Thank you, Pam! Scorsese wasn’t easy to write about…he is so diverse and wonderfully unpredictable, yet some of his fans can’t seem to accept a Scorsese film unless it centers on gangster life. I admire his versatility and passion about taking on whatever project interests him. Have a wonderful Easter, Pam.

@MartieCoetser

Hi Martie! Thank you for your visit and comments. :-) I only hope I can do this fascinating subject, justice and interest. My best wishes to you and your family for a lovely Easter.


tobusiness profile image

tobusiness 2 years ago from Bedfordshire, U.K

Hi Genna, I read this brilliantly creative hub during my tea break on the night shift, but wasn't able to leave a comment, so I'm back. Thank you for the trip down memory lane, I've seen most of Scorsese's film but haven't seen " Wolf of Wall Street," guess I'll have to watch it and make my own mind up. You've done a great job, enjoyed the video clips.


AudreyHowitt profile image

AudreyHowitt 2 years ago from California

I think we truly underestimate how much music adds to a movie and how difficult it is to score a movie--very cool write Genna!


Genna East profile image

Genna East 2 years ago from Massachusetts, USA Author

@ToBusiness

Hi there! Thank you for that generous comment. Scorsese has an amazing intuitive sense with the music he either chooses, or works with and directs with the composer to create with original scoring. He is one of a kind. Is it any wonder that everyone wants to work with him?

I hope you have a very enjoyable Easter. :-)

@Audrey Howitt

Hi Audrey. Thank you for that very nice comment. And you are so right about film composers. You have to have the right director, screen writer, and so forth. This is part of the synergy of artistic talent that makes a film great, as opposed to mediocre. The collaboration and communication between the director and the composer is crucial. For example, Robert Redford (which will be the next installment in this series), and the brilliant Elmer Bernstein (RIP) didn’t connect during the post production process of “A River Runs through It.” They disagreed on the overall tone of the music Elmer was composing. Redford’s style and pace in storytelling is very measured, and he wants the music to follow more traditional forms with melodic themes. Robert brought in Mark Isham to take over; Isham created a magnificent original score that was nominated for an Academy Award.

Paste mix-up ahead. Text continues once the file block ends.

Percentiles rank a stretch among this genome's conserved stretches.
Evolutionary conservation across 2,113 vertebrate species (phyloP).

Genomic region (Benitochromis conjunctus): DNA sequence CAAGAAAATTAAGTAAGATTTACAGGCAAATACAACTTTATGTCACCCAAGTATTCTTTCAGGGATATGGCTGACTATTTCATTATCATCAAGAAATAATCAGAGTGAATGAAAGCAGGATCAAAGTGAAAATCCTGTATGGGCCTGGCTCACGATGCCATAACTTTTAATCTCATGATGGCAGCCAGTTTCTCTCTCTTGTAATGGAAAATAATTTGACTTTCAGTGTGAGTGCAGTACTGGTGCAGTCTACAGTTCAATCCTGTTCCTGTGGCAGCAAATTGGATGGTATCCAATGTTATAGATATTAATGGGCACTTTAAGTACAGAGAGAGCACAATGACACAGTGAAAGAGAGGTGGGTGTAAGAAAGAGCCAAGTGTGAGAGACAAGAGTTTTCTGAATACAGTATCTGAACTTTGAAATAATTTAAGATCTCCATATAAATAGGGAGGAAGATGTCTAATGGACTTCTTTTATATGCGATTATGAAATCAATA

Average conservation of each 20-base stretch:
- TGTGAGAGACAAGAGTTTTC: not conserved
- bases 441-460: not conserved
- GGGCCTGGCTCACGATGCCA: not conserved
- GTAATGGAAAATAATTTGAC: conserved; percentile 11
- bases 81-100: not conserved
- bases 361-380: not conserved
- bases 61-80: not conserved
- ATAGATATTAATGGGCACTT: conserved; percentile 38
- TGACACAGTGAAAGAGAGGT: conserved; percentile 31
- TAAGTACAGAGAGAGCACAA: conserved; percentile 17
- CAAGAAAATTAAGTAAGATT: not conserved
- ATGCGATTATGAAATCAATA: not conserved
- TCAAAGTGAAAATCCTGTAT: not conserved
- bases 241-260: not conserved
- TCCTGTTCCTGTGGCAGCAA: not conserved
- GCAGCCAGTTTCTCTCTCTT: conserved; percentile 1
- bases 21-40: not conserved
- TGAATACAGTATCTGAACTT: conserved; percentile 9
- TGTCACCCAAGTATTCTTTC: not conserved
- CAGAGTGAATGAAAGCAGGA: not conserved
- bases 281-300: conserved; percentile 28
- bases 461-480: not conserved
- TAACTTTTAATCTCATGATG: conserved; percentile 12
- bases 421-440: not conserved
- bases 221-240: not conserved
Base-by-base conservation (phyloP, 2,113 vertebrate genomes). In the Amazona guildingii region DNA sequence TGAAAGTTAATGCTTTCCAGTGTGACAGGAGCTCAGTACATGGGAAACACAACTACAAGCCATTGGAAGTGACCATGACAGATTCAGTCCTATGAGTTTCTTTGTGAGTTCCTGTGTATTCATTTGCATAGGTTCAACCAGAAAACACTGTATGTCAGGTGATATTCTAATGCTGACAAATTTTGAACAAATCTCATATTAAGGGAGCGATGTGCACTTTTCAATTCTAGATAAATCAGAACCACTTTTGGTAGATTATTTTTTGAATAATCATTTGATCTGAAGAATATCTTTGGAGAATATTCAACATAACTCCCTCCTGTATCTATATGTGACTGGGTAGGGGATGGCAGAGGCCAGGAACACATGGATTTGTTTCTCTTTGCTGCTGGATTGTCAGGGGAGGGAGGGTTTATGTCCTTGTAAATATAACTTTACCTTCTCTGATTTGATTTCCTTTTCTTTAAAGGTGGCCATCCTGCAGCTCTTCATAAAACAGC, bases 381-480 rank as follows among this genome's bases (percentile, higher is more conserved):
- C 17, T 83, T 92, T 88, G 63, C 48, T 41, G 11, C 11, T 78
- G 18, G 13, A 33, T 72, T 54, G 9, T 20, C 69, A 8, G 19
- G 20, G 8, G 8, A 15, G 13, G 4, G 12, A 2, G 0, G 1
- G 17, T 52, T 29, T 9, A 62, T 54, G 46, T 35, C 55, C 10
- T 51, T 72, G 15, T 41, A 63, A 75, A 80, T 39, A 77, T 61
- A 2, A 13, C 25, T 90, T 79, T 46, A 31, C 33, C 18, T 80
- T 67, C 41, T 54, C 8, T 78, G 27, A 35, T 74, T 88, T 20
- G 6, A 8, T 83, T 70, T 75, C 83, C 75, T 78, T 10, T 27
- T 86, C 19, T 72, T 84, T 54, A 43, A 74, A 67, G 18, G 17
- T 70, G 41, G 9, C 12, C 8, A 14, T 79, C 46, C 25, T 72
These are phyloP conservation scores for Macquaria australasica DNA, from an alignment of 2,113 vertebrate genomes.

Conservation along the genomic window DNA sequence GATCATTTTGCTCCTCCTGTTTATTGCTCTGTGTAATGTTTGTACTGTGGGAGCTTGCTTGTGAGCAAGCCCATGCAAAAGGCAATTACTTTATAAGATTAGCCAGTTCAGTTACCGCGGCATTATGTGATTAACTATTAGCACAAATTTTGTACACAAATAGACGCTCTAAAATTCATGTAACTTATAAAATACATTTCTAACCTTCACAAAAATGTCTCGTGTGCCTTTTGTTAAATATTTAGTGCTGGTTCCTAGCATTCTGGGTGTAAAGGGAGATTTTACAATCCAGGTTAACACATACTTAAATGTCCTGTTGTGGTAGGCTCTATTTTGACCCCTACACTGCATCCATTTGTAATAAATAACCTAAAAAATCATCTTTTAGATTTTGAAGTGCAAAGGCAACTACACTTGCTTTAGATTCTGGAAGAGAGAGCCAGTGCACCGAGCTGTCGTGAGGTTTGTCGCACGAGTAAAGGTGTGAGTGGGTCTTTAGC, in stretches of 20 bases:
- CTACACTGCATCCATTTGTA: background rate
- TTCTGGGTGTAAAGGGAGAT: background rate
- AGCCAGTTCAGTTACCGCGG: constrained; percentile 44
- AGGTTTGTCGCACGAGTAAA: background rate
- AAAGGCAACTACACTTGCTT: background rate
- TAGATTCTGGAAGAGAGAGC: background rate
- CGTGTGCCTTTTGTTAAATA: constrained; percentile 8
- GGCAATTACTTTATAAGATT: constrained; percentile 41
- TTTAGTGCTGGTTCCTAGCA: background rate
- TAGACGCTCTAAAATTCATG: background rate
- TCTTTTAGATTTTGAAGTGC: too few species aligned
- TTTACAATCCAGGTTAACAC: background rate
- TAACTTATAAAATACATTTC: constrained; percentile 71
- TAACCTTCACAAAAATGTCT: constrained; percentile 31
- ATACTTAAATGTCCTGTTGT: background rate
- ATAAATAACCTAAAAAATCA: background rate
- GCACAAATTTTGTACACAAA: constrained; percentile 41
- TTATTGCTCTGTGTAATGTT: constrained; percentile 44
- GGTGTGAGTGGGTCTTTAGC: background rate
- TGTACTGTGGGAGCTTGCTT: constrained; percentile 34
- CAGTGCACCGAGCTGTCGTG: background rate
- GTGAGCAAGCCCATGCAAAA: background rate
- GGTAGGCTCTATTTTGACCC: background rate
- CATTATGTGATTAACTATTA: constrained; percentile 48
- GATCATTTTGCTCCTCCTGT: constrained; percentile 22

Happy Easter, dear Audrey. :-)


Nellieanna profile image

Nellieanna 2 years ago from TEXAS

Scorsese is INTENSE, PASSIONATE and EFFECTIVE. Those are the hallmarks of the music he chooses, too, as your highlighting them demonstrates so well.

Vince (Tom Cruise) dances with not just any pool cue, but the one he calls “Doom”. haha

Poor Eddie (Paul Newman). He made the mistake when he started to play against statistics. Always a losing proposition, though his odds had, up till then, fared better than statistically predicable.

“The Age Of Innocence” is one of my classic films I watch again and again. I admire Edith Wharton and what Scorsese has done with this story is genius. Its movement is carefully measured, as was the lifestyle and ‘age’ it depicted. Each scene is like a cameo of that lifestyle. The characters are so believable and their entrapment in the lifestyle is so well shown that it is felt by the viewer. The narration by Joanne Woodward is like being ‘in-on’ the action in progress, from that polite perspective of her voice and choice of words.

Your hub makes me want to go to my shelves and bring out s several of the movies which I own and need to re-view! The Aviator is one I haven’t watched in a long while. How right you are that it would take a series just to touch upon, let alone encompass, Scorsese’s work!

Great work here!!


Genna East profile image

Genna East 2 years ago from Massachusetts, USA Author

Hello Nellieanna!

What a pleasure it is to see you! (I just left another comment for you in response to the one you wrote on the Spielberg hub.)

Yes, those three words describe Scorsese, perfectly. What I found so interesting about this filmmaker was learning about his childhood and how this influenced his films and music selections. Little Italy in those days was fraught with problems we see in some of his mob/gangster films. He once remarked that it was a very family-oriented neighborhood. However, there were diverse directions in life one could take. A few of his friends took a different path and were never seen or heard from again.

I love Age of Innocence…I think Scorsese did a magnificent job in translating Wharton’s tone to the film via Joanne Woodward; the sumptuous yet stifling surroundings, so carefully choreographed; and the music that carries the heart and mind to that measured poetry.